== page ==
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Culture and society, Environment

Rationalising climate change

The first step to addressing the alarming problem of climate change is creating awareness, which authors and scientists are tirelessly attempting to inculcate in people.

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Updated: October 17, 2019

Franz Kafka (1883- 1924), a Bohemian novelist who is considered a major literary figure of the 20th century, wrote, “There is infinite hope… but not for us.” His words tell us of the characters in his narratives who embark on various ventures, but seldom succeed. Today, writers highlight these words of Kafka to refer not to Kafka’s characters, but to humanity’s future with reference to climate change. Some of these writers, in present times, similarly project that the hope for a greener planet is “not for us.”

We are informed of mankind’s anguish concerning the problem of climate change. The truth of the matter is that a lot has already occurred, with side effects of climate change being felt the world over. Even a fraction of improvement can make a difference. Should the temperatures climb to an increase of 5 degrees Celsius, it could extinguish several oxygen-providing forms of flora, like phytoplankton, which is mostly a single-celled plant. In stark terms this will result in oxygen levels being drastically lowered.

A thought to counter this serious fall in oxygen is that oxygen levels will actually take a long time to diminish altogether. This leads to another question: what would happen if every living cell on Earth was combusted? To what extent could the atmosphere be impacted if the entire Amazon forest, each blade of grass, flowers, bees, vital pollinators, birds, all marine life and wildlife disappear altogether and only humans remain? With oxygen levels declining and carbon dioxide rising, what kind of an image can we envisage by, say, the year 2100?

To counter these opinions, we are informed that in the Eocene era, 23-66 million years ago, the planet was apparently hotter than it is now; but during that period, oxygen levels never seriously declined.

Professor Jem Bendell, a professor of Sustainability Leadership in the University of Cumbria, explains that the warming of the Eocene period did not really occur within a short span of time; it all took place over a long period, contrary to what is viewed today. This, in fundamental terms, states that if nature is exposed to higher temperatures for thousands of years, it has the opportunity to adapt to those high temperatures. In contrast, if higher temperatures persist for a couple of centuries, ecosystems cannot adapt and the shock becomes palpable.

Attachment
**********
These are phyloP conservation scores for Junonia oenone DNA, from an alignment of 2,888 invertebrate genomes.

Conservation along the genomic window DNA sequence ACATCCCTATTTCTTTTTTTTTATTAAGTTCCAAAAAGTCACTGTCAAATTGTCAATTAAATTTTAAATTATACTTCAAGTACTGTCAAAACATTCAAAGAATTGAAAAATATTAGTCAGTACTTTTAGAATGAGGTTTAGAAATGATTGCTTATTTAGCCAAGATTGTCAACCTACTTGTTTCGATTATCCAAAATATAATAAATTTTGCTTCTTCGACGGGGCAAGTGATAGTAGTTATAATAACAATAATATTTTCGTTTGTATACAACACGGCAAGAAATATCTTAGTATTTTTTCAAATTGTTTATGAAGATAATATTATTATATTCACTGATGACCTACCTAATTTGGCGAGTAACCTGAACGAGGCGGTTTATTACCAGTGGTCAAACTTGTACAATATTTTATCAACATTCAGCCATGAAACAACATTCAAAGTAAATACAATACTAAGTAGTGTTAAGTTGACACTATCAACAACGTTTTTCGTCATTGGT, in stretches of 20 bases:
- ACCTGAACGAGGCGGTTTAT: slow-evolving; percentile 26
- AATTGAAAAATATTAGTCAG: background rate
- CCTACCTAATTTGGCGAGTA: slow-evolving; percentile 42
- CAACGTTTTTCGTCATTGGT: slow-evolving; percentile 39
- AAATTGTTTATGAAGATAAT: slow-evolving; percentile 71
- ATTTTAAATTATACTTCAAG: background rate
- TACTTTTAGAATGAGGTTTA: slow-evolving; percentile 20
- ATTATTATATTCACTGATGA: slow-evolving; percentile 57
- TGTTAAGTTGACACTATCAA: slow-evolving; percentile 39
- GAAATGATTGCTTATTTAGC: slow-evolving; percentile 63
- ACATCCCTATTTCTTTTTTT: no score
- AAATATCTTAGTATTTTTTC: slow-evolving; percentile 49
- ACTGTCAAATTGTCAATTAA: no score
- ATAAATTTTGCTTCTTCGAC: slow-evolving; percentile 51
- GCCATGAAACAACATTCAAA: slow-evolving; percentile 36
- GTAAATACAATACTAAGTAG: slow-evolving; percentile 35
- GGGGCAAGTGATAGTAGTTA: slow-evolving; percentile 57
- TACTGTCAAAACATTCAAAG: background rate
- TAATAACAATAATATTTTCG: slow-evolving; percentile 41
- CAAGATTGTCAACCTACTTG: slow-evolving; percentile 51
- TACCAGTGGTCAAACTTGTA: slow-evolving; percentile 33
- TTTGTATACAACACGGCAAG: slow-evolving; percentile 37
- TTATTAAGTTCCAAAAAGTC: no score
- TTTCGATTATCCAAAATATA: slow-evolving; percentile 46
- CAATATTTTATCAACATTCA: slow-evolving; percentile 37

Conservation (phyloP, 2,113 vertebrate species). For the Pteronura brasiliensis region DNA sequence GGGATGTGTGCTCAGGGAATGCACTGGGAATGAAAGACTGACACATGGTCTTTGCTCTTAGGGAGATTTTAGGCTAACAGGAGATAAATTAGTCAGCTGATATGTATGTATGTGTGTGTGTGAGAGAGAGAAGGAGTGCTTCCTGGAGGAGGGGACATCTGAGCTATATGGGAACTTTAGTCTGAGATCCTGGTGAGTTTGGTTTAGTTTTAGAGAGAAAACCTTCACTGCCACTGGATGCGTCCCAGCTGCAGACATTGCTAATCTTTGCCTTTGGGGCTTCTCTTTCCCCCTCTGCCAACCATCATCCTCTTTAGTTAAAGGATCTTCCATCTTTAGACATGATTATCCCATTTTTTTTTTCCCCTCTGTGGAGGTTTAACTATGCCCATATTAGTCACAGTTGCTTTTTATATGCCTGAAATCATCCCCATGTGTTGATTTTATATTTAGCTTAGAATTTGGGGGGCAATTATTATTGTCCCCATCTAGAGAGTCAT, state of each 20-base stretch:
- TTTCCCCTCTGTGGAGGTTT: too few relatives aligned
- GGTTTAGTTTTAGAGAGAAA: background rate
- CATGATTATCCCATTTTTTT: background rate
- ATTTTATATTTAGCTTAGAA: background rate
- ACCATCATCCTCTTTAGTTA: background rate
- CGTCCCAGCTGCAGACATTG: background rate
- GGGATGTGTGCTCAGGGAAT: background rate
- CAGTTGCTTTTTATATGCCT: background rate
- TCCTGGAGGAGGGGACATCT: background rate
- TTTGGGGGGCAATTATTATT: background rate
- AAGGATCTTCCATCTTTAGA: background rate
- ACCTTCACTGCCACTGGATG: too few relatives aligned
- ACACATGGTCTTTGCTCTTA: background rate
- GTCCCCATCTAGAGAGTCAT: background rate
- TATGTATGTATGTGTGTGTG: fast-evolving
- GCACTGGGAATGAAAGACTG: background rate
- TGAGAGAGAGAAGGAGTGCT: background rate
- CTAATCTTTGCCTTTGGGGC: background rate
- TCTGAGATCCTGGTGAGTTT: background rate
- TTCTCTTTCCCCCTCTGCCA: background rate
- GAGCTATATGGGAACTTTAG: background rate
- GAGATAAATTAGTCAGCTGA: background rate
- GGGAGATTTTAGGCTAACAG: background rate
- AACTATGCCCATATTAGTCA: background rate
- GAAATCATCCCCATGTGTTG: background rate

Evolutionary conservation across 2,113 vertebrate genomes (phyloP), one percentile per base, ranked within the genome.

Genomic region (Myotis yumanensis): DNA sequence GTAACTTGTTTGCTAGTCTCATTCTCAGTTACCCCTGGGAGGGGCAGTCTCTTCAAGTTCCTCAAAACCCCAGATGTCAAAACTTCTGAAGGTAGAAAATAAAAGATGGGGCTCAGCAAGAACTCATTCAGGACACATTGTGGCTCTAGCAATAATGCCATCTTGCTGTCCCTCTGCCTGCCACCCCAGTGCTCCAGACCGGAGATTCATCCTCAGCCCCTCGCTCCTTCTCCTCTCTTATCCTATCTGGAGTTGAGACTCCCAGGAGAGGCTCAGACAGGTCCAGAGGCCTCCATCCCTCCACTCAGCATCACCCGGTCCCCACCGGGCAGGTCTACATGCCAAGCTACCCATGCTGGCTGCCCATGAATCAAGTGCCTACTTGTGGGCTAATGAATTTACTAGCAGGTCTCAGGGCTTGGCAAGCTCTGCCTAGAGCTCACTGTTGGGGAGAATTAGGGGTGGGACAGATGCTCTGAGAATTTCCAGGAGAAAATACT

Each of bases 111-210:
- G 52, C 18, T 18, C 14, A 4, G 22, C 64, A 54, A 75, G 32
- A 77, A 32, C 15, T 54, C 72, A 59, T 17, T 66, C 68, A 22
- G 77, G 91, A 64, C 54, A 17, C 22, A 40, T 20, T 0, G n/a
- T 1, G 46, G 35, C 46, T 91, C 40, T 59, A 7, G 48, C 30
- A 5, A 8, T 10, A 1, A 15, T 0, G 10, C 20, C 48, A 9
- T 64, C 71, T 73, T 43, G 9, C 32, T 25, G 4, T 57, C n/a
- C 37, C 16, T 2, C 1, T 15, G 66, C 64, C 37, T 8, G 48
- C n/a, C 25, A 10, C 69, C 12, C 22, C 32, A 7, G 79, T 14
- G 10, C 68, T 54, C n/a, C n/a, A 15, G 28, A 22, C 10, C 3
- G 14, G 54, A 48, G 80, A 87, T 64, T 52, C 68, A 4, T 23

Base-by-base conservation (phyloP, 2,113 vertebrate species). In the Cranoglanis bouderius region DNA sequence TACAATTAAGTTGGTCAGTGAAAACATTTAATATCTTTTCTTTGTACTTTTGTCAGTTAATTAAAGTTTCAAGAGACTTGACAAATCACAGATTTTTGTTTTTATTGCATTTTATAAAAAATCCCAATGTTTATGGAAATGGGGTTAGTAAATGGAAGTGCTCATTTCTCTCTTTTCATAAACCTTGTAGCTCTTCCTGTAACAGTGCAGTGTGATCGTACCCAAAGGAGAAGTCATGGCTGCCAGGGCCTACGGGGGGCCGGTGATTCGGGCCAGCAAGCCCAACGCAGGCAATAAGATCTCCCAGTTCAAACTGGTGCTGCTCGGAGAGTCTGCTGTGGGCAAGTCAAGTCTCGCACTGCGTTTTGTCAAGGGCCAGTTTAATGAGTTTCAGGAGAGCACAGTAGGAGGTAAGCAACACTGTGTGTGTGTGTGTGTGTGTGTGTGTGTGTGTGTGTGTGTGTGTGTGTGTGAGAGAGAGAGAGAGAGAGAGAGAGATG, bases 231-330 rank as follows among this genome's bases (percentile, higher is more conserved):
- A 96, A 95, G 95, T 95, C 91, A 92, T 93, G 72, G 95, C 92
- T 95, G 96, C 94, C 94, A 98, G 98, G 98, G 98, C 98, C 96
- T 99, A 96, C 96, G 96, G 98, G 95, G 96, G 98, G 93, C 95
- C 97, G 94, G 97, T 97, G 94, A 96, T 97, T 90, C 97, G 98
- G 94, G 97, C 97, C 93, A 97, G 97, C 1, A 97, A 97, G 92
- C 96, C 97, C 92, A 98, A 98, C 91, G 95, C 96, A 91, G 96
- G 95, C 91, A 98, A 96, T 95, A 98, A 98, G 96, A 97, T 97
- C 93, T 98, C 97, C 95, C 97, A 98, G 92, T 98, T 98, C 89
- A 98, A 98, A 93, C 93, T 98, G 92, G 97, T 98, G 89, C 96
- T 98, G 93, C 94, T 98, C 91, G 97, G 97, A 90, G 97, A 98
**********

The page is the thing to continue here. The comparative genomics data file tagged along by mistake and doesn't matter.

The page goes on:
So, current climate change is in all probability the likely cause for differing trends, affecting both climate and nature. If we have faith in “mankind’s God like intellect,” to quote Darwin, a peremptory need arises to focus on: increased installation of solar and wind energy, which ensures that new heating systems in houses should be low in carbon dioxide and the production of electric cars should be prioritised.

A publication reported that Norway has already achieved 50 percent new electric cars. Bendell wonders if the problem is more scientific than political. To articulate the matter in simpler terms, can the problem of climate change be resolved directly by scientists? Scientists with their inputs can also be supported by certain fields of academia and levels of management.

To highlight a slightly brighter perspective, Bendell asserts that some progress has been achieved: from reducing pollution to habitat conservation and waste management. Efforts have been made to reduce carbon emissions over the past two decades, which includes planning and laws, but efforts need to be intensified.

David Wallace-Wells, an American journalist who writes on climate change has written a book called The Uninhabitable Earth, which was published in March this year. He has focused on the ill-effects of climate change occurring now and what we may expect if the matter is not properly addressed. WallaceWells sheds light on erratic weather conditions encompassing melting ice caps and insects disappearing. Rising sea levels and vanishing coastal zones, storms, hurricanes and floods reminiscent to Noah’s Ark in the biblical episode, evokes a frightening story. He writes of the current scenario, saying, “It is worse, much worse, than you think.” A section of his book has titles with disturbing undertones, including heat-related death, dying oceans and un-breathable air.

Global plastic production is predicted to increase to mind- boggling proportions; in fact, data suggests that by 2050 there will be more plastic than fish in oceans. He continues further about an inexplicable paradox, saying that governments and people are aware of this “horror” but carry on as though the situation of climate change is nonexistent. It seems to reflect TS Eliot’s words: “Humankind cannot bear very much reality.”

Wallace-Wells admits his narrative may be from an alarmist’s point of view. Perhaps that is correct, but to view the other side of the coin, the book is pronouncing a wakeup call to governments and people. The author’s grim tale itself creates awareness, which is actually the first step to counter climate change.

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The Statesman
About the Author: The Statesman is one of India’s oldest English newspapers and a founding member of Asia News Network.

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